Earlier this week, Twitter revealed that it was testing a whole host of new features, but apparently that wasn’t the end of it. The social network has tweeted yet another one: direct messages will now be screened for offensive words, giving you the choice to decide whether to open or ignore.
This is how it looks in practice:
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Like Facebook Messenger’s “filtered messages” section, certain direct messages will be kept away in an area called “additional messages”. There, any messages that contain suspicious words will have the preview text replaced with the following words: “This message is hidden because it may contain offensive content.” It’s then on you as to whether you hit the little bin icon to delete it, or run the risk of feeling let down by humanity by giving your new contact a chance.
As per usual with these announcements, the tweet’s replies were filled with people asking for the long-requested edit button. As ever, these people look set to be disappointed. Earlier this week, Kayvon Beykpour, Twitter’s product lead, told journalists that while an edit button remained a possibility, it’s not happening any time soon. “Honestly, it’s a feature that I think we should build at some point, but it’s not anywhere near the top of our priorities,” Beykpour said. “That’s the honest answer.”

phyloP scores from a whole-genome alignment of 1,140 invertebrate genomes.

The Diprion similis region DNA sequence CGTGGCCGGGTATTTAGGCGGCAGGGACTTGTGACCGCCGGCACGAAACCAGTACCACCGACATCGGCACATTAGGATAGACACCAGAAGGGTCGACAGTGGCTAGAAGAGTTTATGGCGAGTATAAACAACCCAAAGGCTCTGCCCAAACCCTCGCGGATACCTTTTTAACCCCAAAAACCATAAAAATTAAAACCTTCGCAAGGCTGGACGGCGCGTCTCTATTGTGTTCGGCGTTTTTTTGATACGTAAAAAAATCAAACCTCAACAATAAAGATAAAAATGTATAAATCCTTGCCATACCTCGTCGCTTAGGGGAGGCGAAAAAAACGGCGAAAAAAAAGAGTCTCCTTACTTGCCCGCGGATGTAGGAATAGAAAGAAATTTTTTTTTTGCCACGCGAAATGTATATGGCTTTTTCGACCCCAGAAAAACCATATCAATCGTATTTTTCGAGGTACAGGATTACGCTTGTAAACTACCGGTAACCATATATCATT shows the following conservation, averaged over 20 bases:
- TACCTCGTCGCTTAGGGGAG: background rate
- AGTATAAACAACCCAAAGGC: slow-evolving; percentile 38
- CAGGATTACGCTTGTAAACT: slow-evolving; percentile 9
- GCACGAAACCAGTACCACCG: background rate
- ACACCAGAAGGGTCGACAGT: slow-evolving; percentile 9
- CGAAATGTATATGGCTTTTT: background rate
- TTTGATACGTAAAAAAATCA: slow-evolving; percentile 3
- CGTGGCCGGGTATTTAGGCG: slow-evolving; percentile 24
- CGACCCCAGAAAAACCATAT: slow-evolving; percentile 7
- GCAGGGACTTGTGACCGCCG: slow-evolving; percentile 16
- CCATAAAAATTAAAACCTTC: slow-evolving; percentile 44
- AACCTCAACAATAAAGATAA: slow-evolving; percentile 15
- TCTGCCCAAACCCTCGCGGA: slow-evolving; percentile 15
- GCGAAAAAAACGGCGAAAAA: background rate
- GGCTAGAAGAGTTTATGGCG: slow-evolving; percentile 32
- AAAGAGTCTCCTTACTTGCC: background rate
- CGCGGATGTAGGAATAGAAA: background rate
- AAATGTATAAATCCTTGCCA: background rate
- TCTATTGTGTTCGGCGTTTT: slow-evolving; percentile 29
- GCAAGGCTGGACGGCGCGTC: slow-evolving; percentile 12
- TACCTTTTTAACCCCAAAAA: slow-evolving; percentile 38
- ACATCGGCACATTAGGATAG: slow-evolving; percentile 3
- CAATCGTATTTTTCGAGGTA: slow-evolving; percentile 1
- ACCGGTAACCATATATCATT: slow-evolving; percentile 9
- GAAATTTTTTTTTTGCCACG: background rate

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While it sounds like a trivial feature to add, the possible unintended consequences are pretty easy to map. As retweets appear in people’s timelines, it’s entirely possible that a user could tweet something funny but innocuous, get tens of thousands of retweets, and then replace it with something horribly offensive, essentially defacing other people’s Twitter accounts. Some have suggested time limiting edits and leaving a clear edit history, but it’s not an entirely satisfying solution.
What feature would you like to see Twitter adding next? Let us know what you think on, uh, Twitter: @TrustedReviews.